If you’re a super fan of the Harry Potter series, you’ll probably already know of Rowling’s inspirations in the UK – for example, Edinburgh and Exeter. However, did you know that much of what initially inspired Rowling lies in Portugal, where she lived with her first husband?
The city of Porto, famous for port (the fortified wine, not the harbour), is the place where Harry Potter’s legacy began. Located in the north of Portugal, the coastal city houses a number of sites that inspired Rowling.
Cafe Majestic has an elegant Art Nouveau interior, and was once a meeting point for Portugal’s elite artists and intellectuals. Rowling was a regular customer in the early 90s, and it was here on one of the marble tables that she wrote her favourite chapter in the Philosopher’s Stone, ‘The Mirror of Erised’. Today, the Majestic is on Portugal’s cafe trail.
One cannot miss the Lello Bookstore (Livraria Lello Porto), which has been recently restored to its former glory. This UNESCO store has a pretty facade, but step inside and you’ll see its true architectural masterpiece: the stairway. Immediately, you’ll realise that it is a spitting image of ‘Flourish and Blotts’, the bookstore in Harry Potter where young sorcerers buy their magic manuals. Painted in red, the curved staircase almost resembles the number ‘8’ when viewed from above. Climbing it is an interesting experience! While this is a functioning bookstore, you’ll need to get a €3 entry ticket (which will be credited against anything purchased there).
Nearby, the Clerigos Tower (Torre dos Clerigos) resembles the Astronomy Tower where Hogwarts headmaster Albus Dumbledore met his end. Today, you can climb the 240 steps to the top of this UNESCO site, and get an amazing view of Porto.
When you visit the student town of Coimbra (just south of Porto), you’ll find that the old town is dominated by the university which occupies much of the hills above town. It’s easy to see the resemblance to Harry Potter’s Hogwarts at the University of Coimbra; established in 1290, it is one of the oldest educational faculties in the world and has some of the most unique traditional practices still intact. For example, you can step on the University of Coimbra seal to gain wisdom.
The gem of the university is undoubtedly the Joanina Library (Biblioteca Joanina). With breathtaking frescoes, intricate carvings and gold-leaf touches, it’s one of the most ornate libraries in the world. It’s also architecturally brilliant: to access books at the very top of the bookcases, ladders are cleverly hidden within the architecture, and the double walls – which double as reading rooms – keep the temperature and moisture constant. But most unique of all is its method of handling book-eating insects: bats! About 20 bats live behind the bookshelves and come out at night to control the insect population (the furniture are protected with a leather cloth after the library closes).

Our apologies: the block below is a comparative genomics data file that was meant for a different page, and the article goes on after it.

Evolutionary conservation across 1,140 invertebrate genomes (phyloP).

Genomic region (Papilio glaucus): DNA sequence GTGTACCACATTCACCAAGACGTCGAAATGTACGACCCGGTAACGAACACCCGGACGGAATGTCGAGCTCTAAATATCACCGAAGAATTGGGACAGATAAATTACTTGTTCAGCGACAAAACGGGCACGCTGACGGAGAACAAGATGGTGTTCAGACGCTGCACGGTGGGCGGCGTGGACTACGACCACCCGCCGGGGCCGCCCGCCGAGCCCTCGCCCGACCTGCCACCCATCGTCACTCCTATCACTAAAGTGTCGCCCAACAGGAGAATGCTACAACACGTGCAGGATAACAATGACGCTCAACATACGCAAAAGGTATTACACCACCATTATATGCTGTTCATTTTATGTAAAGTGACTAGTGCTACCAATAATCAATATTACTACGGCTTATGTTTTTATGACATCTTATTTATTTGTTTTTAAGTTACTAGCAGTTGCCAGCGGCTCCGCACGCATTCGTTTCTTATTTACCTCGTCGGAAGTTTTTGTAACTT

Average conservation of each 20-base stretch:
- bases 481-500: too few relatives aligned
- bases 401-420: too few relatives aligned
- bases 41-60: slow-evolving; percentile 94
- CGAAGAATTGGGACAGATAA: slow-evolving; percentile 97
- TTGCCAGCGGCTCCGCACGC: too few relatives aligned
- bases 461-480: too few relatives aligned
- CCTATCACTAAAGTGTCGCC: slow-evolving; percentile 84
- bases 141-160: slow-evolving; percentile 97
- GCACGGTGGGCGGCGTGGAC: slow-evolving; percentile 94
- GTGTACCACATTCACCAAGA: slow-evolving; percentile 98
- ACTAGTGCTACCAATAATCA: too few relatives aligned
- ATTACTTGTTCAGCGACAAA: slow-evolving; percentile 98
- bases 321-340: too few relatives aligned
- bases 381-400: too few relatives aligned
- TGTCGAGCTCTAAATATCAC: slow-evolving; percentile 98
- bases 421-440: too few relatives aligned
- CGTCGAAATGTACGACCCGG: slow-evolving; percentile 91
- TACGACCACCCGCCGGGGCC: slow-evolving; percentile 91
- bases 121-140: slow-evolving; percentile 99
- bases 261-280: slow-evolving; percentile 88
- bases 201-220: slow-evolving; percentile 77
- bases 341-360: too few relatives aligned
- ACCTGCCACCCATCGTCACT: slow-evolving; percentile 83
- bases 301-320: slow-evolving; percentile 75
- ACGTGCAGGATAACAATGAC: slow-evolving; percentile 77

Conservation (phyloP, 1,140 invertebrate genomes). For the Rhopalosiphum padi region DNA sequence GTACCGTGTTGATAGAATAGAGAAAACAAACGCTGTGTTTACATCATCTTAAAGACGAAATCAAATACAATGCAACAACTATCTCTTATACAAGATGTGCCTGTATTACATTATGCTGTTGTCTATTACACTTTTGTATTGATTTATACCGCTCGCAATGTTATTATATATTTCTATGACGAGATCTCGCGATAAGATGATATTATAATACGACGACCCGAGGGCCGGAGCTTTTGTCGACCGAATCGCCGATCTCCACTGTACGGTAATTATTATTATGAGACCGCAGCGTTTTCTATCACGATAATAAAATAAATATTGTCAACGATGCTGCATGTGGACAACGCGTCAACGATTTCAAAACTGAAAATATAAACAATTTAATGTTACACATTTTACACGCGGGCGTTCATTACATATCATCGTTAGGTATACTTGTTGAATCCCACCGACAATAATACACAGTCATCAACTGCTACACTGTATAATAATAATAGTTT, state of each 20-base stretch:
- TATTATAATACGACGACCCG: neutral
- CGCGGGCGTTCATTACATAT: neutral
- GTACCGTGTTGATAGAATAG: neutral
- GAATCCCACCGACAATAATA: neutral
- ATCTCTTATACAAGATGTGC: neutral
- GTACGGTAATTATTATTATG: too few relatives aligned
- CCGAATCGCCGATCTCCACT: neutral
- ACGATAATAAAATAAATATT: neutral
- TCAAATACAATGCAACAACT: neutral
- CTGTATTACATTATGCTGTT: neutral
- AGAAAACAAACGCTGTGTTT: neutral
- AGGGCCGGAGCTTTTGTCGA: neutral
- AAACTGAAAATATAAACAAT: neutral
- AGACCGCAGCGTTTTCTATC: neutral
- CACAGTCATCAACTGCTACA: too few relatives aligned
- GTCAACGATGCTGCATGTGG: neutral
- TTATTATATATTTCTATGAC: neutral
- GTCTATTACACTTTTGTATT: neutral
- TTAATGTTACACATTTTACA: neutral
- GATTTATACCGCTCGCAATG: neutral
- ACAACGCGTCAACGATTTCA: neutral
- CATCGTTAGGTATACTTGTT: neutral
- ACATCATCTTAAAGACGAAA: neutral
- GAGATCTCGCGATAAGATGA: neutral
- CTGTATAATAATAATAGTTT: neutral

Once outside, you are free to walk around the university – some visitors have even sat in on lectures! – and there’s a real mystical feel about the place. Paintings on the walls seem to follow you with their eyes with every step you take, and students sometimes wear Hogwarts-style black capes around campus.
In fact, capes are worn by uni students all over Portugal. Trivia: look closely and you’ll see cuts at the bottom of their capes; the left side is reserved for family members, the right for friends, and the middle for a significant other. If they break up, the cut is sewn up; it’s sort of like a medieval Facebook.
Even if you’re not a fan of Harry Potter – or perhaps grown out of it – these UNESCO sites are definitely worth visiting for their architecture and history (and for Instagram, of course). If you’re already studying in Europe, Coimbra University is listed in the Erasmus programme.